During election season at all levels of government, we as constituents are inundated with ideas from incumbents and their opponents on how to lift up the communities we live and work in. Job creation, government transparency, accountability and smaller federal intervention represent a snapshot of ideas posited by those seeking to lead us.
In crime-ridden cities, we also hear the proverbial statement, “If I’m hired, I’ll expand the number of police officers on the streets to thwart crime.” These so-called great ideas are ostensible strategies for enhancing the overall welfare of members in a given community.
One area of public safety that’s rarely mentioned during a campaign season is the fire department. Some of us would opine that this is a good thing; no news is good news, right? Very few communities in the 21st century have a fire problem; however, many cities do in fact have an enormous crime problem.
This author assumes that we are really not that important and have no true value in actively enhancing the overall wellbeing of the community and its population. If you ask any firefighter in the United States what his or her role is, you’ll routinely hear, “To protect life and property.” True, but what does that really mean?
If we start with the reason for our existence, you’ll better appreciate the strategy below as one way to highlight the value of our existence. Protecting life and property is what we do—we exist to ensure that individuals in our respective communities have a high quality of life (subjective)—we attempt to return it to a degree of normalcy when that high quality of life is interrupted for whatever reason (fire, medical emergency, etc.).
Of the many variables that make for a vibrant community, the health of its members is the most essential. Without healthy community members, a community can’t realize its highest potential. Sick people struggle to work and be productive contributors to the economy; additionally, they require resources that could otherwise be allocated to other areas.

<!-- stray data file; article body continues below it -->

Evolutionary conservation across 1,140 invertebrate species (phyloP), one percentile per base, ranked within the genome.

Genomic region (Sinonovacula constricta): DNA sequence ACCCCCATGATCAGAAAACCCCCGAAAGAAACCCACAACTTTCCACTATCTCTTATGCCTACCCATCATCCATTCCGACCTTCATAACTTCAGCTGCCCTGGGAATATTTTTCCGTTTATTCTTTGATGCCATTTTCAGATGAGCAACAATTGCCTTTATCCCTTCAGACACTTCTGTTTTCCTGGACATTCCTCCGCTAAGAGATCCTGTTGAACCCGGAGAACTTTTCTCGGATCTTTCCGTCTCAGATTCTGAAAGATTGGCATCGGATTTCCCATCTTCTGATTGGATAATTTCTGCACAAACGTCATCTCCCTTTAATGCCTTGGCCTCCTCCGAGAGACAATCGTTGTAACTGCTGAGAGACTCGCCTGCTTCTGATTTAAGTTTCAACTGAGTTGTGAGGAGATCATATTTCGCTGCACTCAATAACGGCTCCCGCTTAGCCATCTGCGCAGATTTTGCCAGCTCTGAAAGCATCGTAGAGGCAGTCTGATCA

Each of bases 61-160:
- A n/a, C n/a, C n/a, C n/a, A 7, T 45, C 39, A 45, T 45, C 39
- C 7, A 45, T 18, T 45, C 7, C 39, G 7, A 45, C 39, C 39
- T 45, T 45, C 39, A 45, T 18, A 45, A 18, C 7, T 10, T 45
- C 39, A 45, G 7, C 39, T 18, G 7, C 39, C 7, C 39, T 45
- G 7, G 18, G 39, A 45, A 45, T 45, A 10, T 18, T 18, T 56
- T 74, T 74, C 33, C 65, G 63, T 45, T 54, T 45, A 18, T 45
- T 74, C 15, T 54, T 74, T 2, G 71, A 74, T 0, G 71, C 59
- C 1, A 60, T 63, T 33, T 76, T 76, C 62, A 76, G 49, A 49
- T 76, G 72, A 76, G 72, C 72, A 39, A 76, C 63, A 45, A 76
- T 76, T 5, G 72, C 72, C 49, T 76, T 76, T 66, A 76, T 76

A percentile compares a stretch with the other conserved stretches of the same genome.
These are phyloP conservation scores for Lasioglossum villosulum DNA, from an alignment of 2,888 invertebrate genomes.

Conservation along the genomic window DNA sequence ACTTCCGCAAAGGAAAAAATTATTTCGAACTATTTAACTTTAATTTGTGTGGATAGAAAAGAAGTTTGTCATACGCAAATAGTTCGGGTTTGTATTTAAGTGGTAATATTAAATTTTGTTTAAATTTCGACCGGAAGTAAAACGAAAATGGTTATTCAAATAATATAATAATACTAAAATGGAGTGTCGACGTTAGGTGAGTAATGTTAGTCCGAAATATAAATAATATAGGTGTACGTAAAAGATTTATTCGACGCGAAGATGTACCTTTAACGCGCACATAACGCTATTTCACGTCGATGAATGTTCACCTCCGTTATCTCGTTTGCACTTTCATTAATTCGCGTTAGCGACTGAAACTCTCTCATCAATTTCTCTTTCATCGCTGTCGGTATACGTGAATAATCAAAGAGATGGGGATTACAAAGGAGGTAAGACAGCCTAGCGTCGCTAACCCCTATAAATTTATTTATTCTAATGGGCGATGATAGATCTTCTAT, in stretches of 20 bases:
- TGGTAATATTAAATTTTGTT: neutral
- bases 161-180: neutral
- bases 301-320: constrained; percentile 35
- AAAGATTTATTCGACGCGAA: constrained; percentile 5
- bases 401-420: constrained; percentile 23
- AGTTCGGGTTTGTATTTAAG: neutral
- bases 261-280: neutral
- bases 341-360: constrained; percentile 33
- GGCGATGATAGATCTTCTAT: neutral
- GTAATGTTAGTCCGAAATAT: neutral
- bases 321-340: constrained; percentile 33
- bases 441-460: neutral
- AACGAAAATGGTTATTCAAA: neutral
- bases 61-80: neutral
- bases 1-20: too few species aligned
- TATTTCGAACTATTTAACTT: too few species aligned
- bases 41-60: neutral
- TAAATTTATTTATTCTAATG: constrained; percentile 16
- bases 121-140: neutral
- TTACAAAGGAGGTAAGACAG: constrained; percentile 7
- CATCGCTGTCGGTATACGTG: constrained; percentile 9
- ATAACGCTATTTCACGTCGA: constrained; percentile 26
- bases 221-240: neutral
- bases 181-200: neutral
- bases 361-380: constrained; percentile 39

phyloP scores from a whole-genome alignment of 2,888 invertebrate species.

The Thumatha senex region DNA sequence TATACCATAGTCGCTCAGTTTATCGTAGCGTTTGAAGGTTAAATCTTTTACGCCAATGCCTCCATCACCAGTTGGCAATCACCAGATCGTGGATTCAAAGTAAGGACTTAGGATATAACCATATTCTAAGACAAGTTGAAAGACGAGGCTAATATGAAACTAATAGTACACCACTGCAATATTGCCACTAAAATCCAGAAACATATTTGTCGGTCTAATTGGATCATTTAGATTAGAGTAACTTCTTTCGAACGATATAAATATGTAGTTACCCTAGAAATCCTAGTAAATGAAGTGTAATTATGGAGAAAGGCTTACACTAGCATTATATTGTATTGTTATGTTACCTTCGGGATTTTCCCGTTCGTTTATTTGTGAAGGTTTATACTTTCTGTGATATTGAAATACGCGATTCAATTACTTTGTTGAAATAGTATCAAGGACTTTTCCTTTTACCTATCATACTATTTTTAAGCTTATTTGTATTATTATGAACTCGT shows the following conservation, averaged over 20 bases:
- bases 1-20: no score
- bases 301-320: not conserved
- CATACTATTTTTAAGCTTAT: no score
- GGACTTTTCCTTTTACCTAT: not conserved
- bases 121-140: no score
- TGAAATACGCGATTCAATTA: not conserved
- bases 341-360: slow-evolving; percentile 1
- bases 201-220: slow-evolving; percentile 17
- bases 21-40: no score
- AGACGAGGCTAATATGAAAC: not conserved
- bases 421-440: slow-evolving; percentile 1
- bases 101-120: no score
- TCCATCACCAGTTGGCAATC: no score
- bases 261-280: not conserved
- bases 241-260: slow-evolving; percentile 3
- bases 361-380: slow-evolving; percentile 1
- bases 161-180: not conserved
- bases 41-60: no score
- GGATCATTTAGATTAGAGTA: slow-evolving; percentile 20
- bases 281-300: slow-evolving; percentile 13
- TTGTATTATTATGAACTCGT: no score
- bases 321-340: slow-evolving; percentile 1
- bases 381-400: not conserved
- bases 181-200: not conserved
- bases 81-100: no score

The result is a high degree of inequality, destituteness, blight and a feeling of hopelessness. Those who study public health lament that these are some of the critical factors that lead to high crime rates in many areas of the country.
In our world as fire service personnel, this often leads to an overuse of the 911-system for assistance that isn’t truly life threatening in many instances—another example of misallocation of resources. When is the fire service going to move from reactionary agents to prevention agents in the realm of EMS?
With the passage of the Affordable Care Act, now is the most opportune time for us to realign our service delivery model based on consumer demand. The author isn’t advocating for the reduction of fire service personnel or purporting that we will never have major fires here in the United States. It’s all about remodeling our service to affect community prosperity and save firefighters from preventable injuries and death. Since 2003, over 200 firefighters have died in vehicle accidents.
Starting in the fall of 2016, the Merritt College (Oakland) EMT Program will introduce a concept similar to hotspotting strategies used in law enforcement organizations across the United States. Using big data collected from 9-1-1 response runs by the Oakland Fire Department, five clusters were identified using a machine-learning algorithm from an open source software program (WEKA).
The attributes that comprise the five clusters include medical call type, frequency and apparatus responding. Merritt students will canvas neighborhoods in East and West Oakland, educating community members on prevention and care of diabetic, cardiac and respiratory ailments. The goals are to
- Prevent common ailments from increasing in the community
- Provide those with preexisting medical conditions with strategies for reducing the side effects of their conditions
- Reduce the reliance on the 9-1-1 system as the primary healthcare provider in these areas of Oakland
Due to many reasons, individuals in poorer communities commonly use 9-1-1 responders as their primary healthcare providers—this isn’t what the 9-1-1 system was designed for.
Other fire departments are using a similar approach to reduce the frequent use of 9-1-1 for ailments that are best dealt with aggressive, proactive education strategies and collaboration between the fire service, hospitals and private insurance organizations. In the 21st century, fire departments should recognize that the use of big data is a now-required tool for strategic planning. Your organization collects an enormous amount of data. What is your organization doing with that data?
Finally, let’s all recognize that the fire service plays a vital role in community prosperity. A sick community can’t prosper effectively!